first_imgFollowing a break, Derek Trucks, Susan Tedeschi, and company took the stage and continued Earle’s bluesy list with a set-opening cover of “Statesboro Blues”, a nod to the many renditions of the song played by the Allman Brothers Band during their own storied Beacon residencies. The first “Simple Things” since February came next, followed by the first 2018 rendition of “Learn How To Love”, the Revelator track penned by Derek and Susan with help from Lettuce’s Eric Krasno, Adam Deitch, and Adam Smirnoff.A cover of The Lovin’ Spoonful‘s “Darlin’ Be Home Soon” got the call next before Mike Mattison stepped to center stage for a rousing reading of Allen Toussaint‘s “Get Out Of My Life, Woman”. The show’s blues-heavy aesthetic continued as Tedeschi Trucks rattled off renditions of “Shelter”, Ruth Brown‘s “Mama He Treats Your Daughter Mean”, and “All That I Need”, the latter of which featured some entrancing flute work by Kofi Burbridge and a towering, cathartic release.Blues standard “The Sky Is Crying” came next, Susan Tedeschi laying into a searing solo as Derek fought through some onstage technical issues. Tedeschi shined on vocals once again on Made Up Mind track “Part of Me”, written along with Doyle Bramhall II, who joined the band onstage on the first night of their Beacon stint.Little Milton‘s “More & More” followed before the highlight jam of the night, “Bound For Glory”, took the band out into the ether and back again for an impressive finish. TTB’s fan-favorite pairing of newly minted Rock & Roll Hall of Fame nominee John Prine‘s “Angel From Montgomery” and the Grateful Dead‘s “Sugaree” guided the show into its home stretch before Let Me Get By staple “I Want More” rounded out the set, complete with a mid-song onstage string change by Trucks. Load remaining images Photo: Kevin Cole Photo: Kevin Cole On Tuesday night, October 9th, Tedeschi Trucks Band returned to their favorite haunt, New York’s Beacon Theatre, to commence the midweek portion of their six-night 2018 Big Apple residency. The performance, which featured an opening solo set by multiple Grammy-winning singer-songwriter Steve Earle, marked TTB’s 30th overall show at the Beacon.In a powerful contrast from Tedeschi Trucks Band’s full-bodied 12-piece sound, Steve Earle began the evening simply, with just his acoustic instrumnets and the charismatic grit of his legendary singing voice. Amid selections from his decades-long catalog, Earle bantered affably with the crowd, joking that his set “seems to be listing irresistibly toward the blues…Might as well surrender…”After performing “South Nashville Blues”, the 24-years-sober Earle explained the drawbacks of playing that particular tune (it overly romanticizes his drug and crime days) and offered the antidote to that dilemma with his next song, the much darker “CCKMP (Cocaine Cannot Kill My Pain)”. He also picked up his beloved mandolin (“This is my favorite thing in the world”) for set-closing runs through “Tell Moses”, which he co-wrote with Shawn Colvin, and hit single “Copperhead Road”.As he left the stage, Earle thanked the Beacon and offered a whole-hearted endorsement of the set to come: “Get ready for the best band in America, Tedeschi Trucks!” Photo: Kevin Cole For their encore, Derek and Susan re-emerged with the full band in tow for a pair of covers including George Harrison‘s “Isn’t It A Pity” and a rousing sing-along rendition of The Coasters‘ “Let’s Go Get Stoned”, which saw each of the vocalists onstage take lead for a verse. Susan commanded the final number with rockstar swagger, ad-libbing about the joys of having a drink or a smoke now and again and waxing hopeful about a future where weed is legal in all 50 states.With that, Tedeschi Trucks Band’s 2018 Beacon Theatre residency reached its midway point (and, for those keeping score, they haven’t yet repeated a song). The party continues tonight with help from JJ Grey.Below, you can watch a selection of videos from Tuesday’s performance and check out a gallery of photos courtesy of photographer Kevin Cole:Tedeschi Trucks Band – “Statesboro Blues” [Blind Willie McTell cover][Video: Sean Roche]Tedeschi Trucks Band – “Simple Things”[Video: Sean Roche]Tedeschi Trucks Band – “Get Out Of My Life, Woman” [Allen Toussaint cover][Video: Sean Roche]Tedeschi Trucks Band – “Angel From Montgomery”/”Sugaree” [John Prine/Grateful Dead cover][Video: Borrowed Tune]Tedeschi Trucks Band – “Isn’t It A Pity” [George Harrison cover][Video: themeboudin]Setlist: Tedeschi Trucks Band | The Beacon Theatre | New York, NY | 10/9/18Set: Statesboro Blues, Simple Things, Learn How To Love, Darlin’ Be Home Soon, Get Out Of My Life, Woman, Shelter, Mama He Treats Your Daughter Mean, All That I Need, The Sky Is Crying, Part Of Me, More & More, Angel From Montgomery/Sugaree, I Want MoreEncore: Isn’t It A Pity, Let’s Go Get StonedTedeschi Trucks Band w/ Steve Earle | The Beacon Theatre | New York, NY | 10/9/18 | Photos: Kevin Colelast_img read more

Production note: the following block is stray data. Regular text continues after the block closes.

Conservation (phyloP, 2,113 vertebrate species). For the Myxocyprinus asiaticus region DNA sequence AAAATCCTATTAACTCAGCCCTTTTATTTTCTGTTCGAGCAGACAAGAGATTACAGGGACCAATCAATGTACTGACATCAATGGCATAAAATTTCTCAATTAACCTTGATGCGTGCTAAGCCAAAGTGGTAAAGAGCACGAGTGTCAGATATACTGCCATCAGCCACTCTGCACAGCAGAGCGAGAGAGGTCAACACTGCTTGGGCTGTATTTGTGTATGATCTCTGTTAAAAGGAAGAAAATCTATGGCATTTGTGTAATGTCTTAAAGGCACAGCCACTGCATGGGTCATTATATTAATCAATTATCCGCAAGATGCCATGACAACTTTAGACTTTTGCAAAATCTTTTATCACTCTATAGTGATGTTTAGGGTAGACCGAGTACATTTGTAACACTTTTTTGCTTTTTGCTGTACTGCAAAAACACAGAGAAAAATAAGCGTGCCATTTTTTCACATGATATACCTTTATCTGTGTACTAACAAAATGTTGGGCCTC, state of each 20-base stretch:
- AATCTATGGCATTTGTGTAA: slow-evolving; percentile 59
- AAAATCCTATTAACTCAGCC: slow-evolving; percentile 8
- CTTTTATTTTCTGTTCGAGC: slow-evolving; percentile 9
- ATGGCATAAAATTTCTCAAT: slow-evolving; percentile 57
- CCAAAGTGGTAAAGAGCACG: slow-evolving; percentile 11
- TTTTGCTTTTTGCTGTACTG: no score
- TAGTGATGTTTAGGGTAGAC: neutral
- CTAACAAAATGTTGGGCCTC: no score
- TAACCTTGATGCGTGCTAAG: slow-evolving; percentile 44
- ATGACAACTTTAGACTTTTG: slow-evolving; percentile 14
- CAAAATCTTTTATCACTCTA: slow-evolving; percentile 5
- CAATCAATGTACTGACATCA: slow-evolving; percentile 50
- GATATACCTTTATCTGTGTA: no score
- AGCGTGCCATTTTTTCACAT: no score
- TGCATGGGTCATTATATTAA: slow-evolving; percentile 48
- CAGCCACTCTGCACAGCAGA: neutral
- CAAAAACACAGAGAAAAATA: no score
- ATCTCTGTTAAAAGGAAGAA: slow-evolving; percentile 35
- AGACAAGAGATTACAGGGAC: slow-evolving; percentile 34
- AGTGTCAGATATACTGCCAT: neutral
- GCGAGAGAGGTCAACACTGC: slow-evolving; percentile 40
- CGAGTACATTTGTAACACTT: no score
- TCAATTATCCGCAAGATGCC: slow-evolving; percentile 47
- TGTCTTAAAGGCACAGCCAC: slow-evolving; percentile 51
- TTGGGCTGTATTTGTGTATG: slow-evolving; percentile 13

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The Revivalists Release Highly-Anticipated New Album, ‘Take Good Care’ [Listen]

first_imgToday, The Revivalists have released their brand new album, Take Good Care, via Loma Vista Recordings. The follow-up to 2015’s Men Amongst Mountains, the 14-track studio record features a fan-pleasing mix of recent live staples, “Got Love” and “You And I”, as well as “All My Friends“—which has already hit “#1 at Triple A Radio” and “Top 10 and climbing at Alternative Radio”—and an exciting variety of new tunes worth digging into and spending your own time with.The New Orleans-based octet is known for their contagious live energy, but it’s their craft of honest songwriting that sets them apart from the rest of the live music circuit. This album is a collective effort from all eight creators, plus Dave Cobb (Sturgill Simpson, Chris Stapleton), Andrew Dawson (Kanye West, Fun., Sleigh Bells), and Dave Bassett (Elle King, Vance Joy). Recorded between New Orleans and Nashville’s iconic RCA Studio B, The Revivalists’ 2018 Take Good Care definitely showcases the evolution of their journey since the band began in 2007, and their movement toward becoming a household name. With a sense of togetherness serving as the center point to the band’s everlasting curiosity, the new album explodes with sonic complexity, celebration, and catharsis.Without further ado, listen to The Revivalists’ Take Good Care below. For a list of upcoming dates, limited edition vinyl orders, and ticketing links–including The Revivalists’ 12/31 show at Mardi Gras World with Tank and the Bangas, head to the band’s website here.The Revivalists – ‘Take Good Care’last_img read more